About Sickkids
About SickKids

Darius Jehan Bägli, MDCM, FRCSC, FAAP, FACS

The Hospital for Sick Children
Associate Head
Urology

Associate Surgeon-in-Chief
Department of Surgery

Staff Urologist
Urology

Research Institute
Senior Associate Scientist
Developmental & Stem Cell Biology

University of Toronto
Professor
Department of Surgery

Full Member
Institute for Medical Sciences

Professor
Department of Physiology


Phone: 416-813-6465 ext. 206465
Fax: 416-813-6461
e-mail: darius.bagli@sickkids.ca
Alternate Fax: Internal: 206461

For more information, visit:
Bägli Lab
Paediatric Regenerative Medicine (PRM) Program

Brief Biography

Dr. Bagli was recruited back to Canada from the United States to initiate a new direction in the evolution of the Urology Division at The Hospital for Sick Children (SickKids) and to create a basic research sphere of activity within the division. 

Dr. Bagli became a member of the surgical staff at SickKids and the Department of Surgery, University of Toronto, in 1995.  He is certified in Urologic Surgery by both the Royal College of Physicians and Surgeons of Canada, and the American Board of Urology and is a Fellow of the American Academy of Pediatrics.  

He directs a laboratory in the Developmental & Stem Cell Biology research program at SickKids Research Institute, as well as oversees a busy clinical practice in Paediatric Urology and Reconstructive Surgery.  He is currently one of a few paediatric urologists with an independent cell and molecular biology program in North America. 

Dr. Bagli is currently investigating extracurricular matrix biology as it pertains to wound healing and biomechanically-mediated injury in the lower urinary tract.  He continues to pursue innovative collaborations with clinicians and investigators at the University or Toronto in Canada and the United States.  

He has been principal author and co-author of many papers and book chapters in both clinical paediatric urology as well as basic research.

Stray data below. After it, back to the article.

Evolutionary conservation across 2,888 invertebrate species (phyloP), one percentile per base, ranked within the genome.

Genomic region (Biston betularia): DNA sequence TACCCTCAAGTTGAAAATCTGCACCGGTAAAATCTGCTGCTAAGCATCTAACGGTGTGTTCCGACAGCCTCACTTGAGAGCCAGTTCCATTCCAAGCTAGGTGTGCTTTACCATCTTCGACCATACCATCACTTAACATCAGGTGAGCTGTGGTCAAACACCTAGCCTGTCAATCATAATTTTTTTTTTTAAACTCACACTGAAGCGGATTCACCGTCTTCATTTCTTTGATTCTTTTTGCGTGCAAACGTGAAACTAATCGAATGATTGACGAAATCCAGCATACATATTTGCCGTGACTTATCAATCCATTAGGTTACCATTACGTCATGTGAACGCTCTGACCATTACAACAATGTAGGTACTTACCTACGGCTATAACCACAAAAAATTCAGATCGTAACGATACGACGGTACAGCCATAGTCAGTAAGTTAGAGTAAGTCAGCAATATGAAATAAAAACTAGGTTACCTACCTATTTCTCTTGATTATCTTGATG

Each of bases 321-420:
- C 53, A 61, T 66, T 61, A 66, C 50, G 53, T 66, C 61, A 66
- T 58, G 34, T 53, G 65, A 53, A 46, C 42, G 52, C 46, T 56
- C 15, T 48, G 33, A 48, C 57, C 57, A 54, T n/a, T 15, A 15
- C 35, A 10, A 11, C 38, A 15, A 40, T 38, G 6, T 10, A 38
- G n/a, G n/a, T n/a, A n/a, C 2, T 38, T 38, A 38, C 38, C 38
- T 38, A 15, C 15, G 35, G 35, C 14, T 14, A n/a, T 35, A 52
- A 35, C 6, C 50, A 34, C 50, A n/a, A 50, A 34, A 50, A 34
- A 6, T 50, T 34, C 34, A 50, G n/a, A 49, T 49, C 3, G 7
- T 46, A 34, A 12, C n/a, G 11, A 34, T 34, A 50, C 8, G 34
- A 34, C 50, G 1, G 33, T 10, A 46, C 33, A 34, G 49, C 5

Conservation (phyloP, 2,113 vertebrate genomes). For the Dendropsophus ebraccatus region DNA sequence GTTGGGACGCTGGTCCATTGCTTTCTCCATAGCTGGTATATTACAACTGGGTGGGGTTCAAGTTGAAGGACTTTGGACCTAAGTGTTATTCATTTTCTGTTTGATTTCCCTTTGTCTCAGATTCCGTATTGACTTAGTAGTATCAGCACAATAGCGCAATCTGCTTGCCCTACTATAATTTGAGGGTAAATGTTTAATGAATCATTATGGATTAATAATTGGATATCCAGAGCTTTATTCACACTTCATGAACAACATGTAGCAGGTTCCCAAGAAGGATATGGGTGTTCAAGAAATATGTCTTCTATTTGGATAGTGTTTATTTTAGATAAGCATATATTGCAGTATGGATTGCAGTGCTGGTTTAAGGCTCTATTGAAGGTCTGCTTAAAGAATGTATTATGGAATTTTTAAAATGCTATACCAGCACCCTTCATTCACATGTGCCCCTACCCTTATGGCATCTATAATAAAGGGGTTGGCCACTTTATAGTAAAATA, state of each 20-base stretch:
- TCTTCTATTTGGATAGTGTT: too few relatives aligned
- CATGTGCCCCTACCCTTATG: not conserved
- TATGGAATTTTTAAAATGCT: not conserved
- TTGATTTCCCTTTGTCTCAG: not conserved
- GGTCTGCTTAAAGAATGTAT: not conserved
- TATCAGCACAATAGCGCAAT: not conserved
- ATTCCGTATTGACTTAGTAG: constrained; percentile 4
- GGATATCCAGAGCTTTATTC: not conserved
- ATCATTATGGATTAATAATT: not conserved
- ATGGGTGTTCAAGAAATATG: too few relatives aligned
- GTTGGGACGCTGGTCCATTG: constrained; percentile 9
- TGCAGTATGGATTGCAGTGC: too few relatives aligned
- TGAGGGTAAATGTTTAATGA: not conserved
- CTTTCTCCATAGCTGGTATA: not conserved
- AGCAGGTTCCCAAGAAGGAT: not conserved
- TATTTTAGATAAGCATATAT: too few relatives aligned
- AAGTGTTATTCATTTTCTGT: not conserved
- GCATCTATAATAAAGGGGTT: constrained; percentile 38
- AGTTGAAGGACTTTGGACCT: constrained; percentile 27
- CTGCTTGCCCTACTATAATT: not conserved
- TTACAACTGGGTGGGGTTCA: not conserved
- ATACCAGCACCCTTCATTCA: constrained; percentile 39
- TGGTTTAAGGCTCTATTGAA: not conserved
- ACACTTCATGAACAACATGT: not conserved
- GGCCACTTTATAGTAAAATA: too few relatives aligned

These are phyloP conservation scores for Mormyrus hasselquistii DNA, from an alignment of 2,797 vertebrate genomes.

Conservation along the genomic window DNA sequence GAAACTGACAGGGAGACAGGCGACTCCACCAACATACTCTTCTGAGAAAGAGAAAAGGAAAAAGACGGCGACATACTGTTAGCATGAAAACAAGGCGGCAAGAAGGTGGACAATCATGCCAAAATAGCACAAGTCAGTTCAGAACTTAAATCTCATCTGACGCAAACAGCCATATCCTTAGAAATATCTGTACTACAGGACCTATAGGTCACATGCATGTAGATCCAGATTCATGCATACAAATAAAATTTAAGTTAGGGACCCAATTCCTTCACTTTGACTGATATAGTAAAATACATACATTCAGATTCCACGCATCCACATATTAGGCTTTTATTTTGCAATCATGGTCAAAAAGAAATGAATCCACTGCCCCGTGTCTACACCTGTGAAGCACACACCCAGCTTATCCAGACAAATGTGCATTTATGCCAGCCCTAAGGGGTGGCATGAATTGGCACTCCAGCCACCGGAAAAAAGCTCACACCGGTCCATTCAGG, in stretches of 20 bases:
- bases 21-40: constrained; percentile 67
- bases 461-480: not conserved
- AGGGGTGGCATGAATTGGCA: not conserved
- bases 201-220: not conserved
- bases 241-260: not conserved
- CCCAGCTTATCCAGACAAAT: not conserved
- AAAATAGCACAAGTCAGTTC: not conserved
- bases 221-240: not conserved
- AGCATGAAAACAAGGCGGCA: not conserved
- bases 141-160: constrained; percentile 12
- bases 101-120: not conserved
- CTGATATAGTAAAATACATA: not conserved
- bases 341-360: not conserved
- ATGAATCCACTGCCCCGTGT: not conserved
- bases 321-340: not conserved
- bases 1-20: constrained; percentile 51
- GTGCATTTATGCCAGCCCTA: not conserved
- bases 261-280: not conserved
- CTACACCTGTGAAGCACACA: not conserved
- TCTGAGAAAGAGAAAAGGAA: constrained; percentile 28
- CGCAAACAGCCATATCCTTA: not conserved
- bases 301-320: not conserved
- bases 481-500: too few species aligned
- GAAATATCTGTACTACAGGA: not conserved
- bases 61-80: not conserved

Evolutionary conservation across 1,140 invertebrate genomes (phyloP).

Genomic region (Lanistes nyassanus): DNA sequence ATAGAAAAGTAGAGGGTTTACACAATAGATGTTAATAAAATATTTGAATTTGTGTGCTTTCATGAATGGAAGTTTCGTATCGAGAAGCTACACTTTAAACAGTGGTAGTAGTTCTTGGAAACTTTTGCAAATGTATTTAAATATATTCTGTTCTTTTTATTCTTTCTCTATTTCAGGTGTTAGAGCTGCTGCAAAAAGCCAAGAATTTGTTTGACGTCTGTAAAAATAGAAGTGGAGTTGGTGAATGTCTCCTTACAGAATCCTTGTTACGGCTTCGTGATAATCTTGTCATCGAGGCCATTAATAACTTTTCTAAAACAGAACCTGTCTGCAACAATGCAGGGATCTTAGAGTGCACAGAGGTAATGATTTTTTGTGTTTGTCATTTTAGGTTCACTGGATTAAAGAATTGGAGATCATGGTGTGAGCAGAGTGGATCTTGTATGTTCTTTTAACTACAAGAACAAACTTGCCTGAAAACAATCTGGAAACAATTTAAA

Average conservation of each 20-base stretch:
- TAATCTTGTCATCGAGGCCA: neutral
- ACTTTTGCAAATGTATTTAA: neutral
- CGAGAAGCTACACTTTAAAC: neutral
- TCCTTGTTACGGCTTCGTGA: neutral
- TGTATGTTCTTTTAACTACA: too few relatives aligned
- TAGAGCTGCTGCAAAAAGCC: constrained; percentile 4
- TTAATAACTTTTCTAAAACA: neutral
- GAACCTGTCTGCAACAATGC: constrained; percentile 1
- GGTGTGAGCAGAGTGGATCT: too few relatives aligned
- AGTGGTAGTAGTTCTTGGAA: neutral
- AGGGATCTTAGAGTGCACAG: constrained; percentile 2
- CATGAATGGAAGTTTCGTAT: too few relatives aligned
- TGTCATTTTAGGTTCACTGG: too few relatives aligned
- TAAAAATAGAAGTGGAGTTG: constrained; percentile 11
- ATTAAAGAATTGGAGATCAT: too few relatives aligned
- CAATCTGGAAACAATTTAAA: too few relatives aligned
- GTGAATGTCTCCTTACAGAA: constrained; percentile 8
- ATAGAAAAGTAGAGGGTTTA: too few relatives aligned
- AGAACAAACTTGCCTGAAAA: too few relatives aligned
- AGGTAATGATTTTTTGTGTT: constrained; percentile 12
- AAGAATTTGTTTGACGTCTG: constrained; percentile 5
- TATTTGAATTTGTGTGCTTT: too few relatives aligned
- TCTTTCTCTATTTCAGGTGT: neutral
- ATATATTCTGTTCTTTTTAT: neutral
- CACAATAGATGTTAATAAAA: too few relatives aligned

Dr. Bagli holds peer-reviewed funding from CIHR for his research and is actively involved in both the basic science and clinical training of graduate and undergraduate students, paediatric urology fellows, and medical students.  He was recently awarded the AUA mentor award for his mentorship and research excellence, the first time such an award was given to a Canadian or paediatric urologist. 

Research Interests

The urinary bladder is the organ which stores and empties urine. From a scientific point of view, focus on the bladder has generally been in cancer or urine control problems of aging. However, a great deal remains to be learned about bladder dysfunction and disease in children. Children's bladder disorders can be quite far ranging. Our lab is studying the bladder disease which arises when the bladder is unable or unwilling to store or empty properly. This leads to tissue changes in the bladder wall which resemble overgrowth and scarring.

Previously we explored the molecular components most responsible for these changes.  Using bladder muscle cells and cultured whole bladder removed from it's host animal, as models, we tested these models using various stimuli or mechanical stretching, decreased oxygen levels and matrix alterations.  We found that ERK1/2 upregulated MMP-2 and -9 under stretch, while both mTOR and ERK increased expression of hypoxia-induced MMP7.  Indeed these two pathways appeared to coordinate SMC proliferation and fibrosis-related gene expression.  Furthermore, the undesirable changes in the bladder, such as hypertrophy and negative remodeling were targeted by mTOR inhibition.  In our recent publication, we targeted the mTOR pathway using rapamycin for prevention of specific bladder hypertrophy and remodeling.  Indeed in this article, we found that rapamycin was able to prevent hypertrophy and negative changes in remodeling of the bladder matrix (Schroeder et all, 2013).  This study has promoted us to look for other mTOR pathway inhibitors possessing even greater efficacy.  It is anticipated that our search will have useful implications for the treatment and prevention of similar bladder dysfunction in both children and later in life.